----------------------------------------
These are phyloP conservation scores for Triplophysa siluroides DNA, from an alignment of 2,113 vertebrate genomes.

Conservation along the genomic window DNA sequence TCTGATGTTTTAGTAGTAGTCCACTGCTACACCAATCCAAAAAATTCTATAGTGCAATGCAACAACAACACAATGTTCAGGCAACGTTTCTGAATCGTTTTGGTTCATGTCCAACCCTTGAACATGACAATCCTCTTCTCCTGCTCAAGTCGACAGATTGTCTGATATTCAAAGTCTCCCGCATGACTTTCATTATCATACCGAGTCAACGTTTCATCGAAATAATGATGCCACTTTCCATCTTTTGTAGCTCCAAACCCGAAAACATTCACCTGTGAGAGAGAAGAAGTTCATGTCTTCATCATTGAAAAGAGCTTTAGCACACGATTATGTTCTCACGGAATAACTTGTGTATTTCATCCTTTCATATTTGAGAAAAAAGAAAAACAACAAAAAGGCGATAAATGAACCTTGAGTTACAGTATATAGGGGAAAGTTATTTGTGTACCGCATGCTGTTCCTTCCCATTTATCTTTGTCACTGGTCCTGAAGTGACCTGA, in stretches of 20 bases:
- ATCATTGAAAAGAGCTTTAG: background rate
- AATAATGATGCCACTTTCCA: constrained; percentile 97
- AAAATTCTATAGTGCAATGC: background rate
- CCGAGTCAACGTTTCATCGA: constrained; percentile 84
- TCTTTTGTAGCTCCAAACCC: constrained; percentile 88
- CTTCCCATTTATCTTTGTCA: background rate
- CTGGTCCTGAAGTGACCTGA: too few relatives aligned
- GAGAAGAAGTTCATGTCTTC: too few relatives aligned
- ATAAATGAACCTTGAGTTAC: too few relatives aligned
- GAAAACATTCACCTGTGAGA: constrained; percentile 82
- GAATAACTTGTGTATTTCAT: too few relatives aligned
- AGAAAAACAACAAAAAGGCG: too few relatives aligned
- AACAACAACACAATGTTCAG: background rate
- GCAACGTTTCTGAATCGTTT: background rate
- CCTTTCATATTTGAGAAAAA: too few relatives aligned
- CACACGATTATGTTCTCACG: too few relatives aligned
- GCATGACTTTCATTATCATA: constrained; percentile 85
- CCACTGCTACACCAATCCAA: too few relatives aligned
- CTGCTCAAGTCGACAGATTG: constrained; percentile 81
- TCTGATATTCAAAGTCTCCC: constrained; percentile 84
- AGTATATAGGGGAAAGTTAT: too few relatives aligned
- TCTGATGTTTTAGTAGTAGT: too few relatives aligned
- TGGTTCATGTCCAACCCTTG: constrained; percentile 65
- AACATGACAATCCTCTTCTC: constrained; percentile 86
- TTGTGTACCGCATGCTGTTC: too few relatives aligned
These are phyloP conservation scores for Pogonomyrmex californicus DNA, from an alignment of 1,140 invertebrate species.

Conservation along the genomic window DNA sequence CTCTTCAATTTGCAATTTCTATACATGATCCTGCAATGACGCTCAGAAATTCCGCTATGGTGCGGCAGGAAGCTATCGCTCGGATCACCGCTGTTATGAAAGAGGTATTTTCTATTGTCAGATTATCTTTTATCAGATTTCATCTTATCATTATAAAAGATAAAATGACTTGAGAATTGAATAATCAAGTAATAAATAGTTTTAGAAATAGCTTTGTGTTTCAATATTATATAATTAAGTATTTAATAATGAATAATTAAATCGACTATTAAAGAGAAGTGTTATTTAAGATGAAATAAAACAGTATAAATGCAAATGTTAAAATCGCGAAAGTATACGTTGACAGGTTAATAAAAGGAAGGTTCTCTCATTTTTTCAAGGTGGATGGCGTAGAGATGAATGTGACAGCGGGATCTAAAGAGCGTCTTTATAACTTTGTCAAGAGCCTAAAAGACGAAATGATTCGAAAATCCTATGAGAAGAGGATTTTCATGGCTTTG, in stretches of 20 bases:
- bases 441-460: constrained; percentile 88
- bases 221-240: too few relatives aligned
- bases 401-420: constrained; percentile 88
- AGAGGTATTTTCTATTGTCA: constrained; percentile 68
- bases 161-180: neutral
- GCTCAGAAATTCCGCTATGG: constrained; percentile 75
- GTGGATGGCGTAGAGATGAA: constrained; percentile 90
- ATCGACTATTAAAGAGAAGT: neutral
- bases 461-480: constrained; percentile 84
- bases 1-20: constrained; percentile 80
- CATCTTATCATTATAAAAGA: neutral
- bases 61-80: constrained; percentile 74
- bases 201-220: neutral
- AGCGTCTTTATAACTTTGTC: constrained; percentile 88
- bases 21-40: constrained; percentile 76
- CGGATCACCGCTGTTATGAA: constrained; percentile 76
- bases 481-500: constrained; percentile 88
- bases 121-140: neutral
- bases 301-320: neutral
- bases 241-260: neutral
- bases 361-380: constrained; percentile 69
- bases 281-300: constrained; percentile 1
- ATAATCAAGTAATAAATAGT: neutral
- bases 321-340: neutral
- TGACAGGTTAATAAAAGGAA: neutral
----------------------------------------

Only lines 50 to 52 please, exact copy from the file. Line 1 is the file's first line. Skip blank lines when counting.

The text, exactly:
- bases 361-380: constrained; percentile 69
- bases 281-300: constrained; percentile 1
- ATAATCAAGTAATAAATAGT: neutral